MIAMI MOVES ME
In January 2020, Fresh Art founder Cathy Byrd began to introduce podcasting and South Florida’s cultural landscape to a small group of students at the University of Miami. They explored the city to record and produce their own podcast: Miami Moves Me. At mid-semester, field expeditions came to an abrupt halt and classes went online due to the pandemic. UM podcasters met the challenge—producing eighteen episodes based on their research, field recordings, and interviews. Fresh Art’s Giselle Heraux and Jahné King introduce our Fall 2020 Student Edition, with six stories from the Miami Moves Me archive.
Art in the Time of Corona
In a prologue to our Fall 2020 Student Edition, University of Miami senior Melissa Huberman tells the story of Art in the Time of Corona. Recording with Fresh Art International founder Cathy Byrd, local artist Dana Musso, and team members from The Bass Museum of Art in Miami Beach, Huberman discovers how artists, curators, and educators are responding to the impact of the global coronavirus pandemic. Listen to hear the ways they are creating and implementing meaningful art encounters for their communities.
Black in Miami—Then and Now
University of Miami students Ben Vinarski and Reese McMichael venture to an abandoned hotel in North Beach to go behind the scenes of an immersive theater production. Inside a room designed as the well-equipped kitchen of an upper-class home, actress Maggie B. Maxwell has just rolled out a pie crust while introducing her visitors to the city’s Black history.
Immersive Theater individualizes each audience by extending the stage into their physical space. The Broadmoor Hotel in Miami Beach served as the setting for Juggerknot Theater Company’s 2020 Miami Motel Stories. This vivid example of the art form was designed to take audience participants back in time, to experience Miami in the 1960s. Maggie B. Maxwell, who studied theater and political science, plays the role of a domestic worker in the production. In this conversation, she talks about the realities of being Black in Miami then and now.
At Home in Miami's Little Haiti
University of Miami students Gretchell Cano and Luz Estrella Cruz explore the work of Haitian-born artist Edouard Duval-Carrié. They, along with the rest of the Miami Moves Me team, visit Duval-Carrié’s studio in the Little Haiti district. Listen to find out why the artist chose to call Miami home, and hear his views on how the Caribbean influences the city’s art and culture.
New Caribbean Cinema
University of Miami student Luz Estrella Cruz makes her way to the Third Horizon Film Festival at the Little Haiti Cultural Complex in Miami. She’s there to meet filmmakers Diana Peralta (De Lo Mio, 2019) and Michael Lees (Uncivilized, 2020), whose work she’s been researching. Interviewing them and watching their films, Cruz discovers the passion behind their stories and immerses herself in two diasporic experiences from the Caribbean.
The Miami-based Third Horizon film festival is dedicated to cultivating awareness of Afro diasporic and Caribbean filmmaking. In February 2020, the fourth edition of Third Horizon took place in the festival’s new home—Miami’s Little Haiti district, with a line-up of urgent new cinema from the Caribbean, its diaspora and beyond.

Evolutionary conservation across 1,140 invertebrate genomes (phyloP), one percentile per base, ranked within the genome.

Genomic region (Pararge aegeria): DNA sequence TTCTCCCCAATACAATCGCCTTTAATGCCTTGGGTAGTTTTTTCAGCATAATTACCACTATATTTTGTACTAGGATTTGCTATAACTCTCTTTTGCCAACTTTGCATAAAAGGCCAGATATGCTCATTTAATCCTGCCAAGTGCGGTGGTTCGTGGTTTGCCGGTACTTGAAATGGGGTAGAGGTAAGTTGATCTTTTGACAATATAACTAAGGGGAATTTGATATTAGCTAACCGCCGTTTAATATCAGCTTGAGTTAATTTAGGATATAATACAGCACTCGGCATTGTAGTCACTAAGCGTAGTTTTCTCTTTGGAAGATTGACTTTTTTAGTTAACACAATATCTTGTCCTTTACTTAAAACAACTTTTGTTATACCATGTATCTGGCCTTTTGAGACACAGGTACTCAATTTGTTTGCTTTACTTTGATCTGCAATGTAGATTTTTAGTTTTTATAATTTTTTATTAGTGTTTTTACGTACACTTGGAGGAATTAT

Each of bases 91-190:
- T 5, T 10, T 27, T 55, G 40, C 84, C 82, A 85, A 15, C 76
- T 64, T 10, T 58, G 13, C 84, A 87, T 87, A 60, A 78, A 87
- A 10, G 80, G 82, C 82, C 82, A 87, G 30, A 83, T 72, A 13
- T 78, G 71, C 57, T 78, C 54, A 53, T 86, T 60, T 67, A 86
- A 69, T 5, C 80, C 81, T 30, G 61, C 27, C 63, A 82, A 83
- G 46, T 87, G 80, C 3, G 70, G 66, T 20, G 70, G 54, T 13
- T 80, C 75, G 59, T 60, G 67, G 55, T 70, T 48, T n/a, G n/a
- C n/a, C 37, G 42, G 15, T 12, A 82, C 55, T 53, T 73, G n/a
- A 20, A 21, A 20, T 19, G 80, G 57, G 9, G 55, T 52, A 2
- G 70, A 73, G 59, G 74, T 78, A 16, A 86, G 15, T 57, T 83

Diana Peralta’s film De Lo Mio, unfolds in the Dominican Republic, a country that shares the island of Hispaniola with Haiti. In this intimate family drama, siblings raised in the DR and the U.S. express the complexities of Latinx identity. Adventuring into the wild alone on a vision quest, Michael Lees endures a category 5 hurricane in his film Uncivilized. The Commonwealth of Dominica, a mountainous island in the Lesser Antilles, is the site of his reckoning with self and nature. Both tales reveal the resilient force of family and community.
Sacred Land Beneath the Skyscrapers
University of Miami students Diana Borras and Kurt Gessler discover sacred land hiding in plain sight at the heart of Brickell, Miami’s business district. Carib tribal queen Catherine Hummingbird Ramirez has come to meet them at the Native American site known as the Miami Circle, and she’s ready to share her concerns about encroaching urban development.
The Miami Circle was discovered in 1998, when an archaeological investigation at the mouth of the Miami River found evidence of a 2,000 year-old indigenous community on land once occupied by the Brickell Point Apartments. The Tequesta site consists of a circle over 35 feet in diameter with about 20 basins and hundreds of smaller postholes.
Making Good Time in Miami
University of Miami student Kristian Kranz heads to Books & Books in Coral Gables, Florida, for a conversation with Lynne Barrett, editor of the book Making Good Time, and two of the book’s contributors: author Les Standiford and poet-engineer Richard Blanco. Listen to hear their stories about getting around in South Florida.
The city of Miami is renowned for her beauty and often imagined as paradise. Yet many locals and visitors find South Florida’s highways and byways a challenge to navigate. In the 2019 anthology Making Good Time: True Stories of How We Do and Don’t Get Around South Florida, editor Lynne Barrett brings together thirty-one true tales inspired by transportation adventures in the southern realm of the Sunshine State.